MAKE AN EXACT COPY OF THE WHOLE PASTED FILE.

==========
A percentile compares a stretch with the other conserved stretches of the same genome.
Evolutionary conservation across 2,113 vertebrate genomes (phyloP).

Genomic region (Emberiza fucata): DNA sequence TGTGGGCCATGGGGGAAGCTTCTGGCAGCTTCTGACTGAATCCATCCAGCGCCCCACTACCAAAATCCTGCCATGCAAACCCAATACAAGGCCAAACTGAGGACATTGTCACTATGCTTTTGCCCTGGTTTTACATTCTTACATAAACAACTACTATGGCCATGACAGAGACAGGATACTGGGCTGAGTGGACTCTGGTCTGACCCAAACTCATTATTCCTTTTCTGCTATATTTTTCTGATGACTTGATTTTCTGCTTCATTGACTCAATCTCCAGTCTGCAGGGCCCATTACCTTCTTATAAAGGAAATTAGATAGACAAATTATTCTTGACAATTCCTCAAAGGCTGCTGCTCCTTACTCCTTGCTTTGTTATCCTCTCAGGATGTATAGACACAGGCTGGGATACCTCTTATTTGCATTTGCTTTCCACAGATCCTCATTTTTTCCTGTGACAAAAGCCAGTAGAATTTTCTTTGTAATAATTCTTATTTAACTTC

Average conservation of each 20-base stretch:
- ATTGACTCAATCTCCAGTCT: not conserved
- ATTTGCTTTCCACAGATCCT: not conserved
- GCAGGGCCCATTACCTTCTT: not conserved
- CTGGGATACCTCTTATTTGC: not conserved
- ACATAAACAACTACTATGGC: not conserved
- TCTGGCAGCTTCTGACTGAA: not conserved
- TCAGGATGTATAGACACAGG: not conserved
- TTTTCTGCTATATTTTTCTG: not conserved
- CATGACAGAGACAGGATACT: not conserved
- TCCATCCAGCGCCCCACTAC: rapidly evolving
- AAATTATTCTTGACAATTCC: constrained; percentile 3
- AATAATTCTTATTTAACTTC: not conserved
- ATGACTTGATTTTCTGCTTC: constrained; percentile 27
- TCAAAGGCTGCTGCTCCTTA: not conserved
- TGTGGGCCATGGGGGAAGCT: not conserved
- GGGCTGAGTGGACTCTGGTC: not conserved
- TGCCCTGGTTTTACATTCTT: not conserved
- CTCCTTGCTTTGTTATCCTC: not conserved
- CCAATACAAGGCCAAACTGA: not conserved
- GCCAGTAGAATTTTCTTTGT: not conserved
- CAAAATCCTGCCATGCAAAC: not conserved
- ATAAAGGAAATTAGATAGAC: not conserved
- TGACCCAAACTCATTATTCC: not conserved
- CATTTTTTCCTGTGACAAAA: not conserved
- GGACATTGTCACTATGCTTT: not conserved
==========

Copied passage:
A percentile compares a stretch with the other conserved stretches of the same genome.
Evolutionary conservation across 2,113 vertebrate genomes (phyloP).

Genomic region (Emberiza fucata): DNA sequence TGTGGGCCATGGGGGAAGCTTCTGGCAGCTTCTGACTGAATCCATCCAGCGCCCCACTACCAAAATCCTGCCATGCAAACCCAATACAAGGCCAAACTGAGGACATTGTCACTATGCTTTTGCCCTGGTTTTACATTCTTACATAAACAACTACTATGGCCATGACAGAGACAGGATACTGGGCTGAGTGGACTCTGGTCTGACCCAAACTCATTATTCCTTTTCTGCTATATTTTTCTGATGACTTGATTTTCTGCTTCATTGACTCAATCTCCAGTCTGCAGGGCCCATTACCTTCTTATAAAGGAAATTAGATAGACAAATTATTCTTGACAATTCCTCAAAGGCTGCTGCTCCTTACTCCTTGCTTTGTTATCCTCTCAGGATGTATAGACACAGGCTGGGATACCTCTTATTTGCATTTGCTTTCCACAGATCCTCATTTTTTCCTGTGACAAAAGCCAGTAGAATTTTCTTTGTAATAATTCTTATTTAACTTC

Average conservation of each 20-base stretch:
- ATTGACTCAATCTCCAGTCT: not conserved
- ATTTGCTTTCCACAGATCCT: not conserved
- GCAGGGCCCATTACCTTCTT: not conserved
- CTGGGATACCTCTTATTTGC: not conserved
- ACATAAACAACTACTATGGC: not conserved
- TCTGGCAGCTTCTGACTGAA: not conserved
- TCAGGATGTATAGACACAGG: not conserved
- TTTTCTGCTATATTTTTCTG: not conserved
- CATGACAGAGACAGGATACT: not conserved
- TCCATCCAGCGCCCCACTAC: rapidly evolving
- AAATTATTCTTGACAATTCC: constrained; percentile 3
- AATAATTCTTATTTAACTTC: not conserved
- ATGACTTGATTTTCTGCTTC: constrained; percentile 27
- TCAAAGGCTGCTGCTCCTTA: not conserved
- TGTGGGCCATGGGGGAAGCT: not conserved
- GGGCTGAGTGGACTCTGGTC: not conserved
- TGCCCTGGTTTTACATTCTT: not conserved
- CTCCTTGCTTTGTTATCCTC: not conserved
- CCAATACAAGGCCAAACTGA: not conserved
- GCCAGTAGAATTTTCTTTGT: not conserved
- CAAAATCCTGCCATGCAAAC: not conserved
- ATAAAGGAAATTAGATAGAC: not conserved
- TGACCCAAACTCATTATTCC: not conserved
- CATTTTTTCCTGTGACAAAA: not conserved
- GGACATTGTCACTATGCTTT: not conserved